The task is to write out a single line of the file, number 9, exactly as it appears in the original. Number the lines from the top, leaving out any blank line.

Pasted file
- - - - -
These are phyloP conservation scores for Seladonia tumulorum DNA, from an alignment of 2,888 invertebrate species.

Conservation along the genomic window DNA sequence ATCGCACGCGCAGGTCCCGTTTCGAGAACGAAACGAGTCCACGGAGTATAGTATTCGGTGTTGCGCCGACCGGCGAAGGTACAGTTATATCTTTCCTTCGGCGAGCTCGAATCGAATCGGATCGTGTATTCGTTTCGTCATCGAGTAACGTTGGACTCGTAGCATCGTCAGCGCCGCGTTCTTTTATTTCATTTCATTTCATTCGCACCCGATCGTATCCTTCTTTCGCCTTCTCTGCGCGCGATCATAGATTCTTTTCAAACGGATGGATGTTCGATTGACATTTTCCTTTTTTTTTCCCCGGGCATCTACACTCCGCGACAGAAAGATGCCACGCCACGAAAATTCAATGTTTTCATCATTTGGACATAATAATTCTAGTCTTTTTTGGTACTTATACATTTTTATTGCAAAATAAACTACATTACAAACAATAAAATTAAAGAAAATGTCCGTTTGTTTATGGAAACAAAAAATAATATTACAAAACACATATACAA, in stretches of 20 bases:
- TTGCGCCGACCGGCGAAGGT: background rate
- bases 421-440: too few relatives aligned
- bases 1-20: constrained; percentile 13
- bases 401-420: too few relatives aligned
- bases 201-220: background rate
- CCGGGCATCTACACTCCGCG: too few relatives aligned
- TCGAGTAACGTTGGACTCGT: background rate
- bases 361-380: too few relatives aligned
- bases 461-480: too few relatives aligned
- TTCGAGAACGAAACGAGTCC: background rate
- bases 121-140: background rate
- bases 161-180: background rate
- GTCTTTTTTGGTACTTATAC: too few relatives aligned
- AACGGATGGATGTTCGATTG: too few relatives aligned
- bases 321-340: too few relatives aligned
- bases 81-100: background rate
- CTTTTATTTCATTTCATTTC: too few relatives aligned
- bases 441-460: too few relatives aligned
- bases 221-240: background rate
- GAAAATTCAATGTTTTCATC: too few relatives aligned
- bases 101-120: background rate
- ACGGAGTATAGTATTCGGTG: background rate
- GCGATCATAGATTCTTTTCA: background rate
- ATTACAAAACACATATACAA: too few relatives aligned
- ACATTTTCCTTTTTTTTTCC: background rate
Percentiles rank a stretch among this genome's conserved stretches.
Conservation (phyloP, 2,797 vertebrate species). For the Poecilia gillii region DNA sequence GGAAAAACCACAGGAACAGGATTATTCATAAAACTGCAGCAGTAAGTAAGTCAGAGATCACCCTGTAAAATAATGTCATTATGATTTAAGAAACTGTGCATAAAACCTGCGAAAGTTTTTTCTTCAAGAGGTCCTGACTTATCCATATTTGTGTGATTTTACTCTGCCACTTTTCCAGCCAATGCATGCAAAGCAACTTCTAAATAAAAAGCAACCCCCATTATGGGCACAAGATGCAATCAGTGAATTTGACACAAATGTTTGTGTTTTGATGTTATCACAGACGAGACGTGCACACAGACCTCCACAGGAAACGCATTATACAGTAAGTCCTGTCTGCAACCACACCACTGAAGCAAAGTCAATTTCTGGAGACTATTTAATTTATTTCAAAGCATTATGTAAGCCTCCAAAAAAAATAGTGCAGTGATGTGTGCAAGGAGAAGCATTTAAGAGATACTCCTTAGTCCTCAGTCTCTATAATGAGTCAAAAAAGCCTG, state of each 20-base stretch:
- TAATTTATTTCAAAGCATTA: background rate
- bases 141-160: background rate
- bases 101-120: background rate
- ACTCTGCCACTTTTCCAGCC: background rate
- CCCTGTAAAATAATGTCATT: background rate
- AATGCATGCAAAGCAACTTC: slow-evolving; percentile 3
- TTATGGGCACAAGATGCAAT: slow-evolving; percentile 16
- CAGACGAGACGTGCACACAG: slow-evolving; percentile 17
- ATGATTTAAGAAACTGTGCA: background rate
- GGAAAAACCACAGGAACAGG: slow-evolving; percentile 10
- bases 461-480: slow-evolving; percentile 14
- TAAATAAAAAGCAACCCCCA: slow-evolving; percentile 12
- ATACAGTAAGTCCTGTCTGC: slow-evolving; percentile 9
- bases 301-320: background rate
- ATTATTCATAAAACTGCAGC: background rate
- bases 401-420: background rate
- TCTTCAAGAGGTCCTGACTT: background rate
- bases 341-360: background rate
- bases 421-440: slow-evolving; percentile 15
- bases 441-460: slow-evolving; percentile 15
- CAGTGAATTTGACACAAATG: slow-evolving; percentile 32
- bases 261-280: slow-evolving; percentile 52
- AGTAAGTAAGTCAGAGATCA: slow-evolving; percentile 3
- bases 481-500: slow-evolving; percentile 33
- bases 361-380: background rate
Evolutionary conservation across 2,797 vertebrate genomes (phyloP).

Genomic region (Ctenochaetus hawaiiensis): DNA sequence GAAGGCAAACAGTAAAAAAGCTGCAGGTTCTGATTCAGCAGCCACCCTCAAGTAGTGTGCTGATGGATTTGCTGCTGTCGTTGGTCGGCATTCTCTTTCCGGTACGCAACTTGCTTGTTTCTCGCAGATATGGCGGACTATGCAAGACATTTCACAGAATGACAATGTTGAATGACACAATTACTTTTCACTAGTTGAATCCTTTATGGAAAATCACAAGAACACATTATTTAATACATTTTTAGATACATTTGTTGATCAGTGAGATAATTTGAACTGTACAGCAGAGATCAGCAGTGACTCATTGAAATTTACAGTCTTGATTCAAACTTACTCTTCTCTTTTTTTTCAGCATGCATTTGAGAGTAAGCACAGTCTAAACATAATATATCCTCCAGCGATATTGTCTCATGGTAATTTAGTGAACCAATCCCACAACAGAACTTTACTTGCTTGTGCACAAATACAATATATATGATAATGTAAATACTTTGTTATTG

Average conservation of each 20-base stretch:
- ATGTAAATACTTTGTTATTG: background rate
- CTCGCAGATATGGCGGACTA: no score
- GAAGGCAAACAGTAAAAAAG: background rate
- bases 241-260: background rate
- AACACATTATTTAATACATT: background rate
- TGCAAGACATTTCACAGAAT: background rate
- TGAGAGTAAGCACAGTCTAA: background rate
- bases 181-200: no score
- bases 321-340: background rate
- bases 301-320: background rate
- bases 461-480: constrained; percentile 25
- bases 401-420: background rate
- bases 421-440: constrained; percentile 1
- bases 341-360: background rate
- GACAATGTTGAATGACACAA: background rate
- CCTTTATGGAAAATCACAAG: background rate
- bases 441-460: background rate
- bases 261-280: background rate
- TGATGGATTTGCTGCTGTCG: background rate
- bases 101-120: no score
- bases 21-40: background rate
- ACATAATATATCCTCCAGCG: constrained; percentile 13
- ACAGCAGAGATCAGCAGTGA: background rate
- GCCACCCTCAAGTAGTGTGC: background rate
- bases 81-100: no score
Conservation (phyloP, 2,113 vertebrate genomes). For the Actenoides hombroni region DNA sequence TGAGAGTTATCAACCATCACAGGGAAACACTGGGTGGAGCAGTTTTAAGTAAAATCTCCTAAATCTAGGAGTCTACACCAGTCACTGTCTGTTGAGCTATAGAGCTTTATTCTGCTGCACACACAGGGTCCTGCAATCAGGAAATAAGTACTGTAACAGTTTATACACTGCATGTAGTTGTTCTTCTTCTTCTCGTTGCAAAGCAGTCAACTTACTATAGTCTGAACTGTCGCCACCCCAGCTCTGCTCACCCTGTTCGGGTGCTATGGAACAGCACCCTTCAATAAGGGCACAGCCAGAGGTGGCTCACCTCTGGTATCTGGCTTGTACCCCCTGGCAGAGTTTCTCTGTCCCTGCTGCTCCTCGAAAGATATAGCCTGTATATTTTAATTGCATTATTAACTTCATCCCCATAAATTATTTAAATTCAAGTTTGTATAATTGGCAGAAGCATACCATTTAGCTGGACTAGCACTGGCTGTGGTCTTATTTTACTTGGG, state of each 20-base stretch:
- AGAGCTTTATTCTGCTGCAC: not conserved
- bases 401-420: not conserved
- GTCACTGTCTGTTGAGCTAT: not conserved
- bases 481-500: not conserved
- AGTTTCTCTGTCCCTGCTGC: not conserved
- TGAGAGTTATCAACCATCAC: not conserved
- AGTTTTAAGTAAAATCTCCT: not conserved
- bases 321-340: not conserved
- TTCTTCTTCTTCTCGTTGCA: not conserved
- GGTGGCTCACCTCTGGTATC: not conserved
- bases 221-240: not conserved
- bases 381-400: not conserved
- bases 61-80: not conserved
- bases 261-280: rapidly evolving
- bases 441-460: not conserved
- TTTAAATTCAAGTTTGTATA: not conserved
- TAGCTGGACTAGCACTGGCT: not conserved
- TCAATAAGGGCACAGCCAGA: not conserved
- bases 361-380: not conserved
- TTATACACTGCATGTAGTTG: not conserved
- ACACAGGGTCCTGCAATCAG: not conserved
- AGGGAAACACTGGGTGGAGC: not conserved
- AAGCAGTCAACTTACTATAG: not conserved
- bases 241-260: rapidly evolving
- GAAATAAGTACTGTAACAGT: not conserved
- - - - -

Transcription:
- TCGAGTAACGTTGGACTCGT: background rate